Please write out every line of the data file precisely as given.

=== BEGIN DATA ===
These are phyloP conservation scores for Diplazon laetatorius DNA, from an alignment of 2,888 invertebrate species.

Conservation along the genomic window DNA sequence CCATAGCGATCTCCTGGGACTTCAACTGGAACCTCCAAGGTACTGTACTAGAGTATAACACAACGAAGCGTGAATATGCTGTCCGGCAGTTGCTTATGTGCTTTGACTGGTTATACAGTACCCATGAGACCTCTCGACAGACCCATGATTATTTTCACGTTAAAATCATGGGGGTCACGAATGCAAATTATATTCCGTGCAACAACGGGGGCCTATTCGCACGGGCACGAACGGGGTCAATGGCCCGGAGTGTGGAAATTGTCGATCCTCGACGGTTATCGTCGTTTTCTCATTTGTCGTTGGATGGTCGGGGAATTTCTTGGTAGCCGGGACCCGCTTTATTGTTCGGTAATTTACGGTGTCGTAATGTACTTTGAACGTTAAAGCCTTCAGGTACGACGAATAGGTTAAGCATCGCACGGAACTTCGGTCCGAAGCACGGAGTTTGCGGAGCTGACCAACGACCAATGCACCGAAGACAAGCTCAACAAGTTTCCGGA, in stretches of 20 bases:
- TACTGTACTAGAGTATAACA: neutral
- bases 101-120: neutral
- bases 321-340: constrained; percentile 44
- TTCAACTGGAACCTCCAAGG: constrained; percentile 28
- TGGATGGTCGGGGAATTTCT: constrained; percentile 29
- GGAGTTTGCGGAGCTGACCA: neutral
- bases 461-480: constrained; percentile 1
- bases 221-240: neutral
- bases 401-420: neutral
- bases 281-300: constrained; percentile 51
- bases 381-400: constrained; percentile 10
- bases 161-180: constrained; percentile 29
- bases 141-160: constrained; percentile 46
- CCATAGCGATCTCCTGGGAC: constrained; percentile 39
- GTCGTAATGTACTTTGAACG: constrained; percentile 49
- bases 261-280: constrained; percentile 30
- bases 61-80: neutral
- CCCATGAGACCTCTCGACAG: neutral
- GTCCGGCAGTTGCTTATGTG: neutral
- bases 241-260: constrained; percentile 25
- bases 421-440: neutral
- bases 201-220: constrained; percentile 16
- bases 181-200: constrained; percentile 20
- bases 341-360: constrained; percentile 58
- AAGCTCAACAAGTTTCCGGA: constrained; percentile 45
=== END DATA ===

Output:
These are phyloP conservation scores for Diplazon laetatorius DNA, from an alignment of 2,888 invertebrate species.

Conservation along the genomic window DNA sequence CCATAGCGATCTCCTGGGACTTCAACTGGAACCTCCAAGGTACTGTACTAGAGTATAACACAACGAAGCGTGAATATGCTGTCCGGCAGTTGCTTATGTGCTTTGACTGGTTATACAGTACCCATGAGACCTCTCGACAGACCCATGATTATTTTCACGTTAAAATCATGGGGGTCACGAATGCAAATTATATTCCGTGCAACAACGGGGGCCTATTCGCACGGGCACGAACGGGGTCAATGGCCCGGAGTGTGGAAATTGTCGATCCTCGACGGTTATCGTCGTTTTCTCATTTGTCGTTGGATGGTCGGGGAATTTCTTGGTAGCCGGGACCCGCTTTATTGTTCGGTAATTTACGGTGTCGTAATGTACTTTGAACGTTAAAGCCTTCAGGTACGACGAATAGGTTAAGCATCGCACGGAACTTCGGTCCGAAGCACGGAGTTTGCGGAGCTGACCAACGACCAATGCACCGAAGACAAGCTCAACAAGTTTCCGGA, in stretches of 20 bases:
- TACTGTACTAGAGTATAACA: neutral
- bases 101-120: neutral
- bases 321-340: constrained; percentile 44
- TTCAACTGGAACCTCCAAGG: constrained; percentile 28
- TGGATGGTCGGGGAATTTCT: constrained; percentile 29
- GGAGTTTGCGGAGCTGACCA: neutral
- bases 461-480: constrained; percentile 1
- bases 221-240: neutral
- bases 401-420: neutral
- bases 281-300: constrained; percentile 51
- bases 381-400: constrained; percentile 10
- bases 161-180: constrained; percentile 29
- bases 141-160: constrained; percentile 46
- CCATAGCGATCTCCTGGGAC: constrained; percentile 39
- GTCGTAATGTACTTTGAACG: constrained; percentile 49
- bases 261-280: constrained; percentile 30
- bases 61-80: neutral
- CCCATGAGACCTCTCGACAG: neutral
- GTCCGGCAGTTGCTTATGTG: neutral
- bases 241-260: constrained; percentile 25
- bases 421-440: neutral
- bases 201-220: constrained; percentile 16
- bases 181-200: constrained; percentile 20
- bases 341-360: constrained; percentile 58
- AAGCTCAACAAGTTTCCGGA: constrained; percentile 45